Nobody is taking pictures. The gasps have vanished. Our boat has steadied. Husbands and wives who once stood for a better view, leaned for a better photo, now sit beside one another, hands interlaced, cameras forgotten. A group of Fijians is singing to us. They stand on an arrival dock perched on a tiny island nestled in a lagoon. A few of the men wear grass skirts. All of them sing with reminders of a church choir, exuding warmth that carries an unspoken edict: This welcome is best shared with two eyes, two ears and someone you love. For me, this is a problem.
“Will your wife be joining you?” Tom, a bellboy, asks as I step onto the dock.
“No,” I tell him. Thirty minutes later, while standing in my over-water bure, Tom asks the same question. He’s obviously worried. He just finished showing me my over-water hut’s bathroom pavilion, its bathtub for two and its dual sinks with unique windows for views into the lagoon, similar to the glass-panel floors in my living room. Tom pointed all this out already, yet he lingers here, not for a tip, but out of concern.
I’m staring at a bed adorned with flower petals. Tom knows my wife is far away. “Solo travelers love our beachfront bures,” he offers. He sounds more like a personal counselor than a bellhop. I look outside. Is there anything here that doesn’t drip with romance? “There’s a snorkel trip in an hour,” answers Tom. Perfect. Where are we headed? “Honeymoon Island.”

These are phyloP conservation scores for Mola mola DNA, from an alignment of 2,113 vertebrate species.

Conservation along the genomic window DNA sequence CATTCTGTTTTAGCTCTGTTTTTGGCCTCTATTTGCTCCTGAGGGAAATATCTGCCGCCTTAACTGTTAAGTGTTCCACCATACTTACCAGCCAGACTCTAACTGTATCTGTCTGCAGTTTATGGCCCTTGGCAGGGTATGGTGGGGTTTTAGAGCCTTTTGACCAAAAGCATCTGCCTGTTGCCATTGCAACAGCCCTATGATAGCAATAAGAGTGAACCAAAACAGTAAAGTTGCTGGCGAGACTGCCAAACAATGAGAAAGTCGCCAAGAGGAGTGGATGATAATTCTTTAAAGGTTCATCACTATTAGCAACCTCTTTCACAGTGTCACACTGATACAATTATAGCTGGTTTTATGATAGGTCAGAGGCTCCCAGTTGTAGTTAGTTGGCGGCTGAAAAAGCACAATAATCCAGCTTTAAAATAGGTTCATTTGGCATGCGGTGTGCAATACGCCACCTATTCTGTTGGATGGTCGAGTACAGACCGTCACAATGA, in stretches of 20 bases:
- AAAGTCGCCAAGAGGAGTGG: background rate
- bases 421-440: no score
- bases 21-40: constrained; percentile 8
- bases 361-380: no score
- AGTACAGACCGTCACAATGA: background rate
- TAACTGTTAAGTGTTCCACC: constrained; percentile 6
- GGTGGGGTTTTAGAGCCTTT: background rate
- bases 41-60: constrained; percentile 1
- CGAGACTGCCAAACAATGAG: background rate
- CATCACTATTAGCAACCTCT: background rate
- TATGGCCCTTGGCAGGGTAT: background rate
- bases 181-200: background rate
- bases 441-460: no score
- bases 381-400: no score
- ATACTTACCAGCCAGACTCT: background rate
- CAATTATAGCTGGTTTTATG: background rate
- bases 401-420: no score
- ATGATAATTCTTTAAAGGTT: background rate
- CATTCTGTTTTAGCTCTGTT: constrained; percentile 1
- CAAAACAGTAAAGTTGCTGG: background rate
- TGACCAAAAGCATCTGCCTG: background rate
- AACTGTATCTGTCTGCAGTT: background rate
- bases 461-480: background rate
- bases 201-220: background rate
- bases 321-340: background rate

“What else you got?”
The next day, Marian, a native Fijian with short curly hair, a quick wit and a beaming smile, is pointing to an unfurling wave off our fishing boat. We’re touring the Mamanuca Island chain. Marian is not a tour guide. She manages Likuliku’s nearby sister resort, Malalo. She could be back in an office but instead is on this boat, idling alongside Namotu, a small isle few guests take the time to see. Even our Fijian crew seems charged by the op. “Tomorrow I’ll take you to a church,” proclaims Marian. Her personal attention is staggering, genuine.
“Namotu is [surfing legend] Kelly Slater’s favorite place in the world,” Marian boasts just as a giant wave detonates on the island’s reef. Her eyes are filled with fear, and a touch of lust. Kelly Slater? She blushes. The crew razzes her. I ask if she finds sulus (dresses) worn by Fijian men attractive. “Do they look manly to you? Sexy?”
“Of course,” she answers. “Men wear sulus. It’s the Fijian way.”
“What about outsiders?” I tell her my over-water bure offers his-and-her sulus for guests. “Can I wear a sulu? Can I pull that off?” I motion slightly to a crew member’s dress. Marion looks puzzled. “I would not recommend you pulling his sulu off.”
Laughter erupts. A misunderstanding. A good one.
An hour later, all of us are shouting “Wiiilllson!” We’re just offshore Monuriki Island, where Cast Away was filmed. Unlike in the movie, the island is a stone’s throw from other islands.
“I don’t know why Tom Hanks befriended a volleyball,” says Marian, shaking her head. “He could’ve swum over and joined us for happy hour anytime. Nobody is alone in Fiji.” Indeed.
This article first appeared in Twenty of the World’s Greatest Escapes, in the January/February 2012 issues of ISLANDS.